At the EifelKlassic meeting in early October, the ranks of significant prewar racing cars running today were expanded by a spectacular duo — not one, but two Auto-Union Grand Prix cars. Rumours of A-Us began to circulate a couple of years ago; such rediscoveries are usually kept secret before their unveiling, but that is extra-hard when there are only a few restoration shops around which could handle such a project. One of these is Crosthwaite & Gardner in E Sussex, where odd cases of unloved steel and alloy parts began to arrive in the late Eighties. They came in dribs and drabs because the project’s instigators, Americans Paul and Barbara Karassik, were painstakingly tracking parts down inside the USSR, where the bulk of racing A-U hardware ended up after the war. The Auto-Union racing works at Zwickau was in what became East Germany, and it is estimated that between 10 and 18 racing cars were taken to Russia, ostensibly to import high-level technical knowledge to the Motherland. But little constructive use was made of them, and they became distributed around a variety of technical colleges throughtout the country to be used for student instruction, and gradually forgotten.
As a dealer in high-quality European cars, particularly Mercedes, Paul Karassik was used to tactful negotiations in Eastern Bloc countries — when I spoke to him he had just imported a “Grosser” Mercedes 770 to the US from Bulgaria. Further, being of Russian extraction and a Russian speaker, he was able to negotiate the export of parts as he found them, indeed ferrying much of it out himself. He even transported one of the chassis himself, having checked it would just squeeze into his Mercedes van.
The hunt began in 1980, and it soon became clear that there were parts for two cars there for the finding. According to the Karassiks, the parts retrieved included one complete and one partial chassis, and two more or less complete engines. Both were V12s (only one V16 exists, in the museum at Riga): the first, completed earlier this year by C&G, is a 1938 car with the single-stage Supercharging. VAG at Ingolstadt, the inheritors of the A-U line, have been extremely helpful, supplying some 100 or so drawings many of which only became available after the collapse of the Berlin Wall, and Audi historian Dr Kirchberg is confident that the 1938 car is chassis 19, which raced at Donington that year wearing No 4, driven by Nuvolari. That car has been on loan to the VAG museum since completion.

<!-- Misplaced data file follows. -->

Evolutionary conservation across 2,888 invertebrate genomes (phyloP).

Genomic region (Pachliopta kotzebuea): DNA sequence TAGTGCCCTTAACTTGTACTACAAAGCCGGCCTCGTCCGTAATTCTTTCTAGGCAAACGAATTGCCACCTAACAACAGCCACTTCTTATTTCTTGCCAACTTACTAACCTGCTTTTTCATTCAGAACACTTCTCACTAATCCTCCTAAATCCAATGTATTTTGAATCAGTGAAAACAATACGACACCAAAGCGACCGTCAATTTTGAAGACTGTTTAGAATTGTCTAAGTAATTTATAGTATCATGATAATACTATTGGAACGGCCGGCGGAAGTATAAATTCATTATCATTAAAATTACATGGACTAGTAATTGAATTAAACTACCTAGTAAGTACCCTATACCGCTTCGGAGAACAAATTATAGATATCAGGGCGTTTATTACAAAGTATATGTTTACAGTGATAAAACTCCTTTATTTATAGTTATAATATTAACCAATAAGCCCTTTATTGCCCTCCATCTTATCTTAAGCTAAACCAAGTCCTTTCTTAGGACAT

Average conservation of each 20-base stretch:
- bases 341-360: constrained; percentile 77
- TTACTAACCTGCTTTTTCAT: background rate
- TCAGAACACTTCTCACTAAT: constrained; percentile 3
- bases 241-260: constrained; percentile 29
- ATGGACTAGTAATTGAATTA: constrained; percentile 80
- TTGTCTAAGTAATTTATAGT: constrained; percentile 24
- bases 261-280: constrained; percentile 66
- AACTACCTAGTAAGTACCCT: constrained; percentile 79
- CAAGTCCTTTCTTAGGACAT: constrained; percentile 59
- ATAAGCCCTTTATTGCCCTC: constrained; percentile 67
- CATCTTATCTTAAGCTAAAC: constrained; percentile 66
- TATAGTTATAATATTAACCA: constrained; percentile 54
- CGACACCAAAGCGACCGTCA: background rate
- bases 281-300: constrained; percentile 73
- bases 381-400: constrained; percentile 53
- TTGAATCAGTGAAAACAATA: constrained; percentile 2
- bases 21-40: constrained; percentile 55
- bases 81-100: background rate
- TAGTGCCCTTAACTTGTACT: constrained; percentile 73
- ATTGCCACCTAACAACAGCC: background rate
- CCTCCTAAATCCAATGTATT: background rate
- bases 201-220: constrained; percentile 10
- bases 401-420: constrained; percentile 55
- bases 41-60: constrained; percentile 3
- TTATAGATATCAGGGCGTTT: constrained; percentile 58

The other is a 1939 car with two-stage supercharging, and appears to be that raced by Stuck and Hasse at the Eifelrennen in that year. Though they look similar, the bodies are different, making re-panelling twice the job for coachbuilder Rod Jolley. Paul Karassik was able to drive the ’38 car late last year “somewhere in England”, but the Eifelklassik demo was the first time both cars have been seen publicly. There are no plans to race the two silver cars, but they will be demonstrated at various events.G C
Footnote: while doing some research for the Karassiks, I noticed a nice bit of disinformation reported in MOTOR SPORT’S Continental Notes, during 1936. When the V16 cars were current, rumours arose of a possible V12 successor for the new 1937 formula. A prototype was practiced with its bodywork firmly kept shut; it had 16 projecting exhaust pipes — but when it was started, it was noticeable that smoke issued from only 12 of them!
No More Classic Marathon
The famous Classic Marathon will not run again. Philip Young, who conceived and created the first Marathon in 1988, and thereby kick-started classic rallying, one of the motor-sporting success stories of recent times, has decided that after running seven of the gruelling endurance events, the lack of a solid main sponsor threatens the worth of the event. Rather than see it weakened through resources being too thinly spread, he has decided to practice euthanasia on it and concentrate his team’s skills on the Monte Carlo Challenge, which is more and more over-subscribed each year, and on bringing new events into being. (Young recently met with organisers of the Safari Rally to discuss a Historic element to the event).
The Marathon’s foray away from the Alps and across to Morocco in 1993 was an interesting diversion which might point the way to future projects, but it was as an Alpine event it will be remembered, dramatically breaking away from the idea of gentle pottering in old cars and substituting serious car-stretching competition over some of the toughest mountain passes in Europe. Yet one of its delights was that steady driving and fault-free navigation could reward small cars as well as big with the treasured Alpine Cup. Only seven drivers managed to win Gold Cups, for gaining three successive Alpine Cups, and their achievement will not now be diluted. Meanwhile Young’s conception has blossomed into scores of classic rallies around the world, but for those of us who competed on the early Pirelli Classics, before sense and regularity prevailed, they’ll never be the same. G C
Mille Miglia Dates
Next year’s Mille Miglia retro-run takes place from 18-21 May 1995 and expects to draw 330 cars, starting from Brescia at 8.15 on the Thursday evening. The regularities, the only competitive element, will be revised, and there will be a points coefficient according to the desirability, or MM significance, of the car. Thus stars like Mercedes 300SLR, Alfa 2.9 and certain Ferraris have their scores boosted by the top factor of 1.50, while the poor relations on scratch are A35, Fiat 600, MG ZA Magnette and BMW 502. Well, yes, it might look silly for an A35 to beat an MM competition spider, but I thought the whole point of regularity was to even up the little car’s chances against the big ones? Entries close 31st December; AC Brescia’s number is 010 39 30 280 036. GC